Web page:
The topic of economic science is vast. In fact, it is probably one of the most important topics in all of the sciences combined. Economics as a field of study has grown by leaps and bounds over recent decades. Particular areas of economic theory have grown in importance, and particular areas have seen growth in technological advances. The discipline has come of age with the arrival of the post-World War II global economic boom and continues to face the challenges of a rapidly changing world.
Economic positivism attempts to explain how the economy works and economic policies by appealing to the general public on the basis of individual self-interest. The distinguishing characteristic of economic positivism is that they are testable and either accepted or rejected as factual. This allows an individual to construct economic theories on their own, which may then be examined by other individuals and subjected to peer review.
An alternative description of the economics profession is the entrepreneur. The entrepreneur is the person who executes the plans and makes the decisions for the business. The typical entrepreneur is the business owner who have hired employees, bought raw materials and developed products, and invested in marketing strategies. A good description of the entrepreneurial profession would include a list of self-employed people and business owners.
Another alternative description of the business world is the producer. The producer is the person who manufactures or builds the items for sale to customers and investors. The typical producer can be the owner of a manufacturing plant or someone who produces items for sale in retail stores. The key characteristic of the producer class is that economic resource production is the driving force behind their business reputation and market share.
The third classification of business owners is the sales or marketing professional. The typical sales or marketing professionals are accountants, entrepreneurs, and financial planners. Their job is to interpret the information, gain market share, and create a profit. The key characteristics of these professionals include the ability to make sound business decisions, a high level of technical competency, and the ability to apply economic theory and statistics to their own needs and circumstances.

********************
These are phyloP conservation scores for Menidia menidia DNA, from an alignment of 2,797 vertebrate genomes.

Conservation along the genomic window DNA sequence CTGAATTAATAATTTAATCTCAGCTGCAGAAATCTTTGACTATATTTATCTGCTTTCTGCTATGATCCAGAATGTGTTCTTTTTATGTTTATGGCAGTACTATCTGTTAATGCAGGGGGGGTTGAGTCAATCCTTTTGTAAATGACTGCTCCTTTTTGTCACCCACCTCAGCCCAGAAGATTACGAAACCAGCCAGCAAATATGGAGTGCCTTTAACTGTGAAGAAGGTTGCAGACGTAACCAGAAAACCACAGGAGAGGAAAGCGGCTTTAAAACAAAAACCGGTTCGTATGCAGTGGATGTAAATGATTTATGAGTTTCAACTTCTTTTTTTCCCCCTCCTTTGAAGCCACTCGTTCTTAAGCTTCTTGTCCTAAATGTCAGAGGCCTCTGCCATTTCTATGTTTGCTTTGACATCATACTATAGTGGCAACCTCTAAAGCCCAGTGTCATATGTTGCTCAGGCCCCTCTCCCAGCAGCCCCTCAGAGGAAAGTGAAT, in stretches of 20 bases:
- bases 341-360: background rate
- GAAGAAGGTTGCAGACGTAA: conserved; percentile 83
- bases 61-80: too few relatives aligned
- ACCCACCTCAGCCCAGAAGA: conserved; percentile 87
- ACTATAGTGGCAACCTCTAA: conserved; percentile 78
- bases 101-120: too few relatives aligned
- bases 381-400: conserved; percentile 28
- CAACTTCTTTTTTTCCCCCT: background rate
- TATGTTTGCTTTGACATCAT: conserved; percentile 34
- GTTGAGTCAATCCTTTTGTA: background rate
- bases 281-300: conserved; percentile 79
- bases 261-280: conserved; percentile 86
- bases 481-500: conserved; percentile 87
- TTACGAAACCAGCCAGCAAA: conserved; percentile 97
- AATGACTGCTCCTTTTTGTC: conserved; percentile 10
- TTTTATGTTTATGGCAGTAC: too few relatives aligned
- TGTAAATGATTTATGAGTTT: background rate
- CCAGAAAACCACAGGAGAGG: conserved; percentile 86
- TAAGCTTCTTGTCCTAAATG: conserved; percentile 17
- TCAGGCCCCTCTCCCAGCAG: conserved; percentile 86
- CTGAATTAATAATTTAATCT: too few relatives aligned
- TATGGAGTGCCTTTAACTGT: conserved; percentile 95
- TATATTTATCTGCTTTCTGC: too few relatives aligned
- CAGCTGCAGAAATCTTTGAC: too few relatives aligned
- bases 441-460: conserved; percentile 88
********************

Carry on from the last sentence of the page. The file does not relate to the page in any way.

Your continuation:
The fourth class of business owners is called the information age. These are business owners who create, process, store, and communicate information. This information is usually about the products, service, and trends that affect their business. Information age business owners typically need to know how to interpret and apply economic theory and statistics. These people are also highly educated. In fact, many of them graduated from business schools or received higher education at some time.
A fifth class of business owners is called the service owner. This is the individual who provides a service to a customer. Most often, this individual creates the service and delivers it in exchange for a payment. The typical service owner needs to understand the elements of the service (goods, service, price, and time) as well as how to analyze the income statement to determine whether revenues are derived from services. This analysis requires the person to have good mathematical skills as well as an ability to communicate effectively and sell a product or service that creates a profit.
The final category is called the non-owner’s category. This category includes managers, brokers, business partners, and owners of franchises. Typically, the members of this category possess skills that are not required to run the day-to-day operations of the company they are managing. However, the most common characteristic of this group is the fact that they possess the necessary managerial and economic skills to be effective owners. The most important resources used by members of this category include money, time, knowledge, and capabilities.